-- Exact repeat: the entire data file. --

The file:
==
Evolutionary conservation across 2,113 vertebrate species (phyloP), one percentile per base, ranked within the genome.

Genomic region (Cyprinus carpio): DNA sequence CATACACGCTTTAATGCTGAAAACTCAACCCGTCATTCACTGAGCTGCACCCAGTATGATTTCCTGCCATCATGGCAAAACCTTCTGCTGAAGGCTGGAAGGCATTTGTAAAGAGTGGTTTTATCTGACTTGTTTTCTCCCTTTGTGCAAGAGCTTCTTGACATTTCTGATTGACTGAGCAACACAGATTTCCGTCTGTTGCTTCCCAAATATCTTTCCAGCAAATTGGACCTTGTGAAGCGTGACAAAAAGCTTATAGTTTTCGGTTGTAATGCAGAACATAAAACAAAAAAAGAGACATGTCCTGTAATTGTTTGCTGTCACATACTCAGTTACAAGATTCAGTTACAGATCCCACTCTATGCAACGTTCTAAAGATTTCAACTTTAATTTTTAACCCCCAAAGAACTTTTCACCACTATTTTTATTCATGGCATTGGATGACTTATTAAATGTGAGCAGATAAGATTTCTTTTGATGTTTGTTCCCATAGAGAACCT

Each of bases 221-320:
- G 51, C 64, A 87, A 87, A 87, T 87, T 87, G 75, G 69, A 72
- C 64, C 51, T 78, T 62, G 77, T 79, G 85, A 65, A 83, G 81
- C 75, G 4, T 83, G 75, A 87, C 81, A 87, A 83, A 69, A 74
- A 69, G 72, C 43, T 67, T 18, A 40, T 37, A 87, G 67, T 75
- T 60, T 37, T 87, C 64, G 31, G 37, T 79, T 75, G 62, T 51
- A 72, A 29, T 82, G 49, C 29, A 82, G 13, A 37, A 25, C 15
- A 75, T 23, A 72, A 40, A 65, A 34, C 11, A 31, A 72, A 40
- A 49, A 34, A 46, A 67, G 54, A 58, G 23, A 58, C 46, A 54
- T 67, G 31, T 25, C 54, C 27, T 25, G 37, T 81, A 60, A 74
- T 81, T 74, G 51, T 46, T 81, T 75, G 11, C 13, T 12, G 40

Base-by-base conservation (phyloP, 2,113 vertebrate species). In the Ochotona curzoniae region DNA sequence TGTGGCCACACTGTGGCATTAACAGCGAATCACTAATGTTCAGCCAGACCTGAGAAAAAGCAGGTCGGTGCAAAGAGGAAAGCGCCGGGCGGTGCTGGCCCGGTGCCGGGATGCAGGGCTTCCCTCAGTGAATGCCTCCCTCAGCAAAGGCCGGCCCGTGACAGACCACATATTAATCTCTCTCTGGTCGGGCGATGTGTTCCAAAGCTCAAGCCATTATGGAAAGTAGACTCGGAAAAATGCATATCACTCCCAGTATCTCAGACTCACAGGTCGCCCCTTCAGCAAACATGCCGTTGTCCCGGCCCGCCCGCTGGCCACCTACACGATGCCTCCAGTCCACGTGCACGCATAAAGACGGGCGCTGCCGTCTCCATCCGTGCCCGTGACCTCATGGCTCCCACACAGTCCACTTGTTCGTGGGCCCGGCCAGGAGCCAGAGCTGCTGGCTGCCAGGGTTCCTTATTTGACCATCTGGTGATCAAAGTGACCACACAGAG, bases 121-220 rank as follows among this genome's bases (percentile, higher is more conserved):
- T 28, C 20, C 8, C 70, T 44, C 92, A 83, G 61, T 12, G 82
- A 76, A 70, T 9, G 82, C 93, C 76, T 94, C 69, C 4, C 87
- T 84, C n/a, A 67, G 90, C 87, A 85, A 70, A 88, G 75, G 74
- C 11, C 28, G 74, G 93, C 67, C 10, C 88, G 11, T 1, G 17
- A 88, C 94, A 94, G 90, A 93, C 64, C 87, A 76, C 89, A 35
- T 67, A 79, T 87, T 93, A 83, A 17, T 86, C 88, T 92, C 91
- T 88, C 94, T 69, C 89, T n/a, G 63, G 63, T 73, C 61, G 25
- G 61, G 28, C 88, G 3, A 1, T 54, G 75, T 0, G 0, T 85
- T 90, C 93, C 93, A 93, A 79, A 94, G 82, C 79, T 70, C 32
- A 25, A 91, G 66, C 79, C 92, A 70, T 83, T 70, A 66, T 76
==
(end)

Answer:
Evolutionary conservation across 2,113 vertebrate species (phyloP), one percentile per base, ranked within the genome.

Genomic region (Cyprinus carpio): DNA sequence CATACACGCTTTAATGCTGAAAACTCAACCCGTCATTCACTGAGCTGCACCCAGTATGATTTCCTGCCATCATGGCAAAACCTTCTGCTGAAGGCTGGAAGGCATTTGTAAAGAGTGGTTTTATCTGACTTGTTTTCTCCCTTTGTGCAAGAGCTTCTTGACATTTCTGATTGACTGAGCAACACAGATTTCCGTCTGTTGCTTCCCAAATATCTTTCCAGCAAATTGGACCTTGTGAAGCGTGACAAAAAGCTTATAGTTTTCGGTTGTAATGCAGAACATAAAACAAAAAAAGAGACATGTCCTGTAATTGTTTGCTGTCACATACTCAGTTACAAGATTCAGTTACAGATCCCACTCTATGCAACGTTCTAAAGATTTCAACTTTAATTTTTAACCCCCAAAGAACTTTTCACCACTATTTTTATTCATGGCATTGGATGACTTATTAAATGTGAGCAGATAAGATTTCTTTTGATGTTTGTTCCCATAGAGAACCT

Each of bases 221-320:
- G 51, C 64, A 87, A 87, A 87, T 87, T 87, G 75, G 69, A 72
- C 64, C 51, T 78, T 62, G 77, T 79, G 85, A 65, A 83, G 81
- C 75, G 4, T 83, G 75, A 87, C 81, A 87, A 83, A 69, A 74
- A 69, G 72, C 43, T 67, T 18, A 40, T 37, A 87, G 67, T 75
- T 60, T 37, T 87, C 64, G 31, G 37, T 79, T 75, G 62, T 51
- A 72, A 29, T 82, G 49, C 29, A 82, G 13, A 37, A 25, C 15
- A 75, T 23, A 72, A 40, A 65, A 34, C 11, A 31, A 72, A 40
- A 49, A 34, A 46, A 67, G 54, A 58, G 23, A 58, C 46, A 54
- T 67, G 31, T 25, C 54, C 27, T 25, G 37, T 81, A 60, A 74
- T 81, T 74, G 51, T 46, T 81, T 75, G 11, C 13, T 12, G 40

Base-by-base conservation (phyloP, 2,113 vertebrate species). In the Ochotona curzoniae region DNA sequence TGTGGCCACACTGTGGCATTAACAGCGAATCACTAATGTTCAGCCAGACCTGAGAAAAAGCAGGTCGGTGCAAAGAGGAAAGCGCCGGGCGGTGCTGGCCCGGTGCCGGGATGCAGGGCTTCCCTCAGTGAATGCCTCCCTCAGCAAAGGCCGGCCCGTGACAGACCACATATTAATCTCTCTCTGGTCGGGCGATGTGTTCCAAAGCTCAAGCCATTATGGAAAGTAGACTCGGAAAAATGCATATCACTCCCAGTATCTCAGACTCACAGGTCGCCCCTTCAGCAAACATGCCGTTGTCCCGGCCCGCCCGCTGGCCACCTACACGATGCCTCCAGTCCACGTGCACGCATAAAGACGGGCGCTGCCGTCTCCATCCGTGCCCGTGACCTCATGGCTCCCACACAGTCCACTTGTTCGTGGGCCCGGCCAGGAGCCAGAGCTGCTGGCTGCCAGGGTTCCTTATTTGACCATCTGGTGATCAAAGTGACCACACAGAG, bases 121-220 rank as follows among this genome's bases (percentile, higher is more conserved):
- T 28, C 20, C 8, C 70, T 44, C 92, A 83, G 61, T 12, G 82
- A 76, A 70, T 9, G 82, C 93, C 76, T 94, C 69, C 4, C 87
- T 84, C n/a, A 67, G 90, C 87, A 85, A 70, A 88, G 75, G 74
- C 11, C 28, G 74, G 93, C 67, C 10, C 88, G 11, T 1, G 17
- A 88, C 94, A 94, G 90, A 93, C 64, C 87, A 76, C 89, A 35
- T 67, A 79, T 87, T 93, A 83, A 17, T 86, C 88, T 92, C 91
- T 88, C 94, T 69, C 89, T n/a, G 63, G 63, T 73, C 61, G 25
- G 61, G 28, C 88, G 3, A 1, T 54, G 75, T 0, G 0, T 85
- T 90, C 93, C 93, A 93, A 79, A 94, G 82, C 79, T 70, C 32
- A 25, A 91, G 66, C 79, C 92, A 70, T 83, T 70, A 66, T 76